The ceremony began with a pig kill. All of the people and leaders of the combined cultural groups of Obene, Duna, Duguba and Huli gathered together. The various leaders of each cultural group brought gifts and lay them before the head of the priestly tribe, and the members of the priestly tribe performed the Komia dance. This dance started outside where all the people were gathered and then moved into the gebe anda. Only the members of the priestly tribe went inside the gebe anda. These people took the pigs offered and killed them at the various houses. During the afternoon, the gebe ali alone went into the sacred room. Two gebe ali would be left on guard while the other two went into the sacred room. Only one, who knew all the prayers, went in and talked with the One. The other gebe ali was left outside, near the door.

He waited at the spot where they had cooked the pig for the One, The leading gebe ali went into the oko anda and put the people’s petition before the One. The priest brought some special meat inside the oko anda, and burned it.

The gebe ali said this prayer before he opened the door:

Yasu, may your teeth be tamed Yasu, may your tongue be tamed Yasu, may your heart be tamed

Yasu ne, tabotabo Yasu hege tabotabo Yasu pu tabotabo

Oh DatagaliwabeDatagaliwaabe o
Oh! Sky BeingDaluya Ali o
Oh! Eagle of the SkyYaliawe o
Oh! YasuYasu o
Eagle NeneEgo Nene
Eagle HituEgo hitu
My father KuluI apa Kuluo
My father WapiniI apa Wapini
My father KurapoI apa Kurapa
My father KerapoI apa Kerapo
My father HinituI apa Hinitu
My father KaliI apa koli
My father PepoI apa Pepo
My father KauI apa Kou
My father PukulapeI apa Pukulape
My father KaveI apa Kave
My father KanimuI apa Kanimu
My father KokomaI apa Kokomo
My father WamuI apa Wamu
We are opening the doorPaga dukua haramago

(Please note: the names of ancestors in the prayer were filled in by myself. Augustine Agile told me that he had to call fourteen names of past Hela ancestors.) The door was not opened with the hands but with flying fox claws after the prayer was said and the door was closed from the inside with the claws. From inside the sacred cave, the gebe ali decorated the rock joints and the posts of’ the oko anda with oil and red paint. He then burned the pig meat. As the pig meat burned, he would say these prayers:

It was known that when the One was worshipped, many eagles would come and sit on top of the oko anda. This was said to be the sign of the presence of Datagaliwabe or the One. If the worship was done in the cave, a mysterious wind would fill the cave to indicate the presence of the One.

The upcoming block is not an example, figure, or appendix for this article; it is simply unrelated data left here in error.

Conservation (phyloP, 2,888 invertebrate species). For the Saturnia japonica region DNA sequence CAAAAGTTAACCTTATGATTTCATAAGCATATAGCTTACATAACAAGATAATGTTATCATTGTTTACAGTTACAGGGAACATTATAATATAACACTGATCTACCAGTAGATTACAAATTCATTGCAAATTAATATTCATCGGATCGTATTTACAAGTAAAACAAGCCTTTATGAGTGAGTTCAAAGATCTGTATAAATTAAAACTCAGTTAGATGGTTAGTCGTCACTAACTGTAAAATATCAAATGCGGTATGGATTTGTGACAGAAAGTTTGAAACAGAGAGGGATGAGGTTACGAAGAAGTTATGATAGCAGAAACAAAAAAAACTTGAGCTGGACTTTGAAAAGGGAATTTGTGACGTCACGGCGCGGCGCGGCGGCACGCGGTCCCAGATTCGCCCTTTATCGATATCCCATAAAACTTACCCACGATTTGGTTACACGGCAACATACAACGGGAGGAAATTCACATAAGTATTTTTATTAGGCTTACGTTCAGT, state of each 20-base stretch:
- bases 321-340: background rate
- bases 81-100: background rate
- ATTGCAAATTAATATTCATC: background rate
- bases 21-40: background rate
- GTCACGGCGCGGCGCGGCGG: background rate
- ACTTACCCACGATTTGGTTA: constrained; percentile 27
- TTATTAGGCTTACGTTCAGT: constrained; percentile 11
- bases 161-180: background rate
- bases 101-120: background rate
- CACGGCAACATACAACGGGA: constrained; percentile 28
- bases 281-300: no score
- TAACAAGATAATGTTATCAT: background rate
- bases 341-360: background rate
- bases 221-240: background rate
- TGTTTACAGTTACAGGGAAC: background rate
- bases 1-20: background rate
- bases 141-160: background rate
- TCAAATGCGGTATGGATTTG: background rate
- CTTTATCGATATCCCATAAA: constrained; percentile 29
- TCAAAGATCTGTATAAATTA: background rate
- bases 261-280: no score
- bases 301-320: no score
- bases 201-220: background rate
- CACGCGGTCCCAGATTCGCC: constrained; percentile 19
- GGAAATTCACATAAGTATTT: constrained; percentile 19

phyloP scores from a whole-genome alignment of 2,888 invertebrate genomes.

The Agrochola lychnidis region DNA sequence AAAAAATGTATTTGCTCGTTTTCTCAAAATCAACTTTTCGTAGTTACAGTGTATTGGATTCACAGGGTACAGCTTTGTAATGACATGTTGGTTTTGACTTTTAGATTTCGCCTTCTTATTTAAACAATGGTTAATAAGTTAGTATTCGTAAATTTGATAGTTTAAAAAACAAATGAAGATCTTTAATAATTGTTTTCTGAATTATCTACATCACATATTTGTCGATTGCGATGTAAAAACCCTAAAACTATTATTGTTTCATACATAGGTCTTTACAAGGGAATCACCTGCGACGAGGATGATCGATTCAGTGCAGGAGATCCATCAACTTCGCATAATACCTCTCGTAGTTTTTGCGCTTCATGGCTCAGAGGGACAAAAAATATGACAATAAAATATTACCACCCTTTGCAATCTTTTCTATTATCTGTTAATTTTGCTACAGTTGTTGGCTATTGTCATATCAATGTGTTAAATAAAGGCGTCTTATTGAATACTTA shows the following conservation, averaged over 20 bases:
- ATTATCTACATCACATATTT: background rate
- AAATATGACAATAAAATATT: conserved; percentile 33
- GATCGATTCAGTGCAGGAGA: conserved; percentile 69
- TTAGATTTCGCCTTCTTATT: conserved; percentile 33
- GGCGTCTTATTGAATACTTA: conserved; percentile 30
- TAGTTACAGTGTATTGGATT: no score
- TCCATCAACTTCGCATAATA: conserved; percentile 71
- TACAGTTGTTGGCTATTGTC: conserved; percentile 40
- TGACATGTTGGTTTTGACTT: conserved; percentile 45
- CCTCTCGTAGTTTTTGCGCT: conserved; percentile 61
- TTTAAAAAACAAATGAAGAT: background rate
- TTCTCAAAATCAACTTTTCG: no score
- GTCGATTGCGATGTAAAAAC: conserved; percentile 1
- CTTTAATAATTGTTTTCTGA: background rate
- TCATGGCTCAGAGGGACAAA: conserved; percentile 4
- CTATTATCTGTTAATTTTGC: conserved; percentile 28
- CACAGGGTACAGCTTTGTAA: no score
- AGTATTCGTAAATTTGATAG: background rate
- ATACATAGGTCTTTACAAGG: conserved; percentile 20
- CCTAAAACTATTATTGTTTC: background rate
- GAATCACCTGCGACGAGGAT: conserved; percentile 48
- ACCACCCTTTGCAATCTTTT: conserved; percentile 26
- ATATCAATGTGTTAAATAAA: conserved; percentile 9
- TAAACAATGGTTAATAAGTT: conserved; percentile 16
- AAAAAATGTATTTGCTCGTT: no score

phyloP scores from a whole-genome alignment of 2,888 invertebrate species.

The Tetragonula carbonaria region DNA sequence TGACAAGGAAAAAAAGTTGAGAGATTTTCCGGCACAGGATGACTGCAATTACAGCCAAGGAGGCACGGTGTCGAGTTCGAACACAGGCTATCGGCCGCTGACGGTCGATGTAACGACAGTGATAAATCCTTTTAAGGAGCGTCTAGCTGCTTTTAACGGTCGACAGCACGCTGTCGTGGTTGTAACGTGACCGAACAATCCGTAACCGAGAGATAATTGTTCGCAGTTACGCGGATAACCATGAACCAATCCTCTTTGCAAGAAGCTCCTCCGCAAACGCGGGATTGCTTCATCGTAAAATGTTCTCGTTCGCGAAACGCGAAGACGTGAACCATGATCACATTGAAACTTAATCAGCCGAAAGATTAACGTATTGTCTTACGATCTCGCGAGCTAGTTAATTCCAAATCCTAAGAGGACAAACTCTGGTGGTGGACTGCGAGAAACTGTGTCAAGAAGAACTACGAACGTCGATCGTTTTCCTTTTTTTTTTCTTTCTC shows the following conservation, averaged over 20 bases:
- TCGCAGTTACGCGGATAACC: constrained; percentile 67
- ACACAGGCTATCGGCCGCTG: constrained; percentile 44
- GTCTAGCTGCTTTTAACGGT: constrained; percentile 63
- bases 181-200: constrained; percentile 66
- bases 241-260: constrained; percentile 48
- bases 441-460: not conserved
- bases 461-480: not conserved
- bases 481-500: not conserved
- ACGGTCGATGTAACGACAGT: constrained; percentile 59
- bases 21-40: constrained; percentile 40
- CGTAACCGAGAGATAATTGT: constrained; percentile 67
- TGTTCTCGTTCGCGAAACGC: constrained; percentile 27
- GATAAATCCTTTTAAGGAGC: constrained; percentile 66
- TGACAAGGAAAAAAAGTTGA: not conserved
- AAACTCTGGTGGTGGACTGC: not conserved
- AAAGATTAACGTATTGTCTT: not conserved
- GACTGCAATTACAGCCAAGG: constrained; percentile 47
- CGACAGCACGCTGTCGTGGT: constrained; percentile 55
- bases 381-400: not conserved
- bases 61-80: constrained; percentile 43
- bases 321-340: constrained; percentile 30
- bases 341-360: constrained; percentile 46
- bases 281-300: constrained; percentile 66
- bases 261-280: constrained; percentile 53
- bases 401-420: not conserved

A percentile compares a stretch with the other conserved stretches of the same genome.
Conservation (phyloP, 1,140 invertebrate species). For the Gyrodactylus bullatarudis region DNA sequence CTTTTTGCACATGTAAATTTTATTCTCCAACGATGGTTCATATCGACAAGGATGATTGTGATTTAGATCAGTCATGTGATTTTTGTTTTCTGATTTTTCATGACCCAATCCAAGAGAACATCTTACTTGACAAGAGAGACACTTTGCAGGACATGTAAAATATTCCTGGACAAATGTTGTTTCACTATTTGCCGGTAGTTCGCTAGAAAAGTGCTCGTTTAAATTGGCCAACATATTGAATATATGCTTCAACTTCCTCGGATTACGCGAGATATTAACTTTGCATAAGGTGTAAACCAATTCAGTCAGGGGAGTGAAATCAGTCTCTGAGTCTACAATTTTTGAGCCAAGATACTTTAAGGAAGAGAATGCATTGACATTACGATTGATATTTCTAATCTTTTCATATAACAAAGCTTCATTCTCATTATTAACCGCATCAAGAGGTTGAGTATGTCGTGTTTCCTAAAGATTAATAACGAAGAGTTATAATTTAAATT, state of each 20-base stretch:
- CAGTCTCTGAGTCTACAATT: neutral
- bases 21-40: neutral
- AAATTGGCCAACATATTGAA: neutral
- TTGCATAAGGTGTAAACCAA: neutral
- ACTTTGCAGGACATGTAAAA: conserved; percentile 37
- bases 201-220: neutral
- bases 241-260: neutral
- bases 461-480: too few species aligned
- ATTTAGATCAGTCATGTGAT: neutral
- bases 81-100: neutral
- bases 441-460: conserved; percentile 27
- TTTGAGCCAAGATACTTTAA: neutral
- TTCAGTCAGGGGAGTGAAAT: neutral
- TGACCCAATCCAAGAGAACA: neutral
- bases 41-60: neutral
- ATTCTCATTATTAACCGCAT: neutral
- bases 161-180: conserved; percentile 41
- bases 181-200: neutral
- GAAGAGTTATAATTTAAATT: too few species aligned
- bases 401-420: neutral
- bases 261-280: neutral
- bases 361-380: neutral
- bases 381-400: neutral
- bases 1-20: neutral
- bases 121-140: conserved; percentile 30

When the worship was completed, the gebe ali returned to where the rest of the men were and stayed with them inside the gebe anda area for three more days. The rest of the people left after the pig kill. The priestly tribe’s men stayed with the gebe ali and continued to sacrifice the piglets offered to the One. This finished on the fourth day when the gebe ali painted themselves with charcoal and red paint, oiled their bodies and danced. They started the dance from the inside of the gebe anda and came out and danced around the gebe anda. Thus the worship was concluded.

The gebe ali still had to abstain from certain foods, from contact with people and from sex for a couple of months. The leading gebe ali returned home and planted a certain tanget called tange which was known as the time keeper. The prayers were answered when the tanget began to grow. Most of the ex-gebe afi told me that the One never failed them and that he always answered their prayers.

Give us boys, give us girlslgiri giabe, wandari giabe
Give us sweet potato, give us pigsHina giabe, nogo giabe
Give us peopleWali agali giabe
Let there be no fightingWai no ipilape
Do not send hungerHina kari no ipilape
Do not send earthquakesTumbitumbi no ipilape
Do not make people disappearWali agili mo erepa no hope

The details given above about the forms of worship derive from my interviews with some traditional Huli priests. These worship ceremonies have not been described before. They differ greatly from the rites and rituals brought by the missionaries. The secrecy which surrounded these traditional ceremonies kept them hidden from outsiders. But they demonstrate the Huli sense of what proper worship was, and, this sense too was conducive to accepting the new ritual acts which were part and parcel of the missionary endeavour. For this reason Augustine Agilo could say:

“The (Catholic) church at Kupari Tari, is a gebe anda. There is no real difference, only different places and names.”

(Extract from Datagaliwabe Was Working Among The Huli. Damien Arabagali. Treid Pacific (PNG) Ltd. 1999. pp. 73-76.)